Publication Abstracts

Major et al. 2012

Major, D.C., V. Gornitz, R. Horton, D.A. Bader, W. Solecki, and C. Rosenzweig, 2012: Climate adaptation in New York City. In Climate Adaptation and Flood Risk in Coastal Cities. J. Aerts, W. Botzen, M. Bowman, P.J. Ward, and P. Dircke, Eds. Earthscan, pp. 265-283.

New York City, the financial, cultural and communications capital of the US, is at risk from many aspects or climate chnngc. including rising sea level, storm surge, rising temperatures, heat waves, inland flooding and more frequent droughts in upland watersheds. Leadership by New York City in dealing with climate change has been, and will be, an important element in the regional success of copiing with such impacts. Relative (local) sea-level rise in the New York area is greater than worldwide sea-level rise primarily due to ongoing glacinl isostatic readjustments. New Yort City has enormous assets and a large population at risk from sea level rise and storm surge. However, only some parts of the city are located at or close to sea level; elevatiosn s in other areas of the city are significatuly higher, ranging up to 409.8 feet (124.9m) at1 Todt H1ll on Staten Island.

New York City and regional agencies have been conccerned about climatic change, its impacts, and adaptation and mitigation for many years. The first comprehensive study, the Metro East Coast report, was part of the First National Assessment of Climate Variability and Change. Subsequently, the New York City Department of Environmental Protection (NYCDEP) established a Climate Change Task Force in 2004 to review both vulnerabilities and adaptation possibilities, and has since established a programme for dealing with climate change in the agency's operations and infrastructure investments. As part of the city's long-tern sustainability planning, Mayor Michael Hloomberg in 2008 convened the New York City Panel on Climate Change (NPCC). This panel of experts, chaired by Cynthia Rosenzweig and William Solecki, was charged with advising on issues related to climate change and adaptation. The NPCC has assisted the New York City Climate Change Adaptation Task Force, also established by the city in 2008, in developing a coordinated adaptation plan for the city. The task force consists of over 40 public and private-sector stakeholders. In the wider region, the NYSERDA ClimAID Team assessment of New York State and an economic study of climate change in 'Ne Jersey address issues coastal flooding.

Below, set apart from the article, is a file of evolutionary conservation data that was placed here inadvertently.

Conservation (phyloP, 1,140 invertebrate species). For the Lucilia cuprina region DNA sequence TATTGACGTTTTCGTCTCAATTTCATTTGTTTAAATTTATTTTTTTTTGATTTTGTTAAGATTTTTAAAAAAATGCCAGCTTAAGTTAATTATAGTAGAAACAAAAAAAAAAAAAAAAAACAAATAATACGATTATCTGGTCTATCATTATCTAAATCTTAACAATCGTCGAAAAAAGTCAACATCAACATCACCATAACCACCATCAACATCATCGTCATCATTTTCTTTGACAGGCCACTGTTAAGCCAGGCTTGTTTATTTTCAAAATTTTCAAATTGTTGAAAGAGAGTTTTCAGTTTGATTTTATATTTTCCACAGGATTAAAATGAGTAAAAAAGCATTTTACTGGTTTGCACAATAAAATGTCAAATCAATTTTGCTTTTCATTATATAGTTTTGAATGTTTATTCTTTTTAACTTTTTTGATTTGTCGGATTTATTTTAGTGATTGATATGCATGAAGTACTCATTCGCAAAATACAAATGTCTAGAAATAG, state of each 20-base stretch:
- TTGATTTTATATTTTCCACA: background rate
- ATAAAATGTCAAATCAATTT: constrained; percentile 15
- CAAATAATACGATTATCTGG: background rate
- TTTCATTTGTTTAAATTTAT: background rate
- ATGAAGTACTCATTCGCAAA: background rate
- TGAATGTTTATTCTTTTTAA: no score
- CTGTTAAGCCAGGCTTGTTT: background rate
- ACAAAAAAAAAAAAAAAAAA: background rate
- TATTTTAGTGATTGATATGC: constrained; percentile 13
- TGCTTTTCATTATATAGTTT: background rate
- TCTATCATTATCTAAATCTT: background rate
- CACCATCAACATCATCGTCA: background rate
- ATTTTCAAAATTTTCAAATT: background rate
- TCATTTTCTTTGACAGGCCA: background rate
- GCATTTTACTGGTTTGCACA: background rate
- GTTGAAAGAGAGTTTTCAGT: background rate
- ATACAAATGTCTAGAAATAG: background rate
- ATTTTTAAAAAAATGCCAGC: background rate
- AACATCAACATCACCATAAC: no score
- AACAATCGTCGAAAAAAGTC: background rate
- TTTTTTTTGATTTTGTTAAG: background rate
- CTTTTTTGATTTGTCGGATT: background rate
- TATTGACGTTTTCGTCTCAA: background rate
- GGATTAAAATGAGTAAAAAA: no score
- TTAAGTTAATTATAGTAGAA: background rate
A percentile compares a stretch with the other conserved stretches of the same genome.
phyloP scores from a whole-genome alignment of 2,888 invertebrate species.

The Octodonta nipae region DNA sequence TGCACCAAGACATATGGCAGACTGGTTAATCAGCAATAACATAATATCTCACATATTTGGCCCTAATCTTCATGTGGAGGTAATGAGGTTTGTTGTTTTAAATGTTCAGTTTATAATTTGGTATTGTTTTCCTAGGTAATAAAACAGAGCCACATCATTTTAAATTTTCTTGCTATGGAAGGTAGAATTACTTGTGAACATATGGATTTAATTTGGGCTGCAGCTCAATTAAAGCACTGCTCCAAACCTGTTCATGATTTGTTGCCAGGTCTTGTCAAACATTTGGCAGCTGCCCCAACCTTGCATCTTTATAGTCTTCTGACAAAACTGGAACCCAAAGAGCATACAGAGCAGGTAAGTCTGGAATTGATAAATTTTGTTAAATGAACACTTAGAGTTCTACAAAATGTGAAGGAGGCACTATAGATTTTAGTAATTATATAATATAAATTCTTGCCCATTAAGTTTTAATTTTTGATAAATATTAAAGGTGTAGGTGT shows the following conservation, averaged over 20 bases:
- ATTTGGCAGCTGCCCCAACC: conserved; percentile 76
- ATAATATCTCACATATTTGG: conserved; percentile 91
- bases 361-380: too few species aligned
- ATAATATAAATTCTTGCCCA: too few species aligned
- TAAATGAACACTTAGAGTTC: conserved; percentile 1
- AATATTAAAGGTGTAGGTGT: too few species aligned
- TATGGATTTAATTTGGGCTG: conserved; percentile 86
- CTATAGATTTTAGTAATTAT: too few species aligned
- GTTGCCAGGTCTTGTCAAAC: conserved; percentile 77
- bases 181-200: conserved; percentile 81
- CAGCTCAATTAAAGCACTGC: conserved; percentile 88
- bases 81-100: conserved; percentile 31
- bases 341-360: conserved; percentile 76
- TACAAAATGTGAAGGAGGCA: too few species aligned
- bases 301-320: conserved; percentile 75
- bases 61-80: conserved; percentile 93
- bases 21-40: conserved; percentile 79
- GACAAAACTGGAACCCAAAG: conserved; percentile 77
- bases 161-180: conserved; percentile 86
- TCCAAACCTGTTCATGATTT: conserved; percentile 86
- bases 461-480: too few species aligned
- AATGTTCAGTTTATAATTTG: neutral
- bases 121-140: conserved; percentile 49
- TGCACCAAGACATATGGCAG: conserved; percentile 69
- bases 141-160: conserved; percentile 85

This chapter focuses on the most important challenges facing the city and the region: the combination of rising sea level, storm surge and the resulting increase frequency of coastalflooding. The chapter first addresses the city's geographical and demographic characteristics, historical sea-level rise and coastal flooding in New York City and climate scenarios. Next, the chapter focuses on climate adaptation options and planning for future adaptation in New York City.

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BibTeX Citation

@inbook{ma07800p,
  author={Major, D. C. and Gornitz, V. and Horton, R. and Bader, D. A. and Solecki, W. and Rosenzweig, C.},
  editor={Aerts, J. and Botzen, W. and Bowman, M. and Ward, P. J. and Dircke, P.},
  title={Climate adaptation in New York City},
  booktitle={Climate Adaptation and Flood Risk in Coastal Cities},
  year={2012},
  pages={265--283},
  publisher={Earthscan},
  address={London},
}

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RIS Citation

TY  - CHAP
ID  - ma07800p
AU  - Major, D. C.
AU  - Gornitz, V.
AU  - Horton, R.
AU  - Bader, D. A.
AU  - Solecki, W.
AU  - Rosenzweig, C.
ED  - Aerts, J.
ED  - Botzen, W.
ED  - Bowman, M.
ED  - Ward, P. J.
ED  - Dircke, P.
PY  - 2012
TI  - Climate adaptation in New York City
BT  - Climate Adaptation and Flood Risk in Coastal Cities
SP  - 265
EP  - 283
PB  - Earthscan
CY  - London
ER  -

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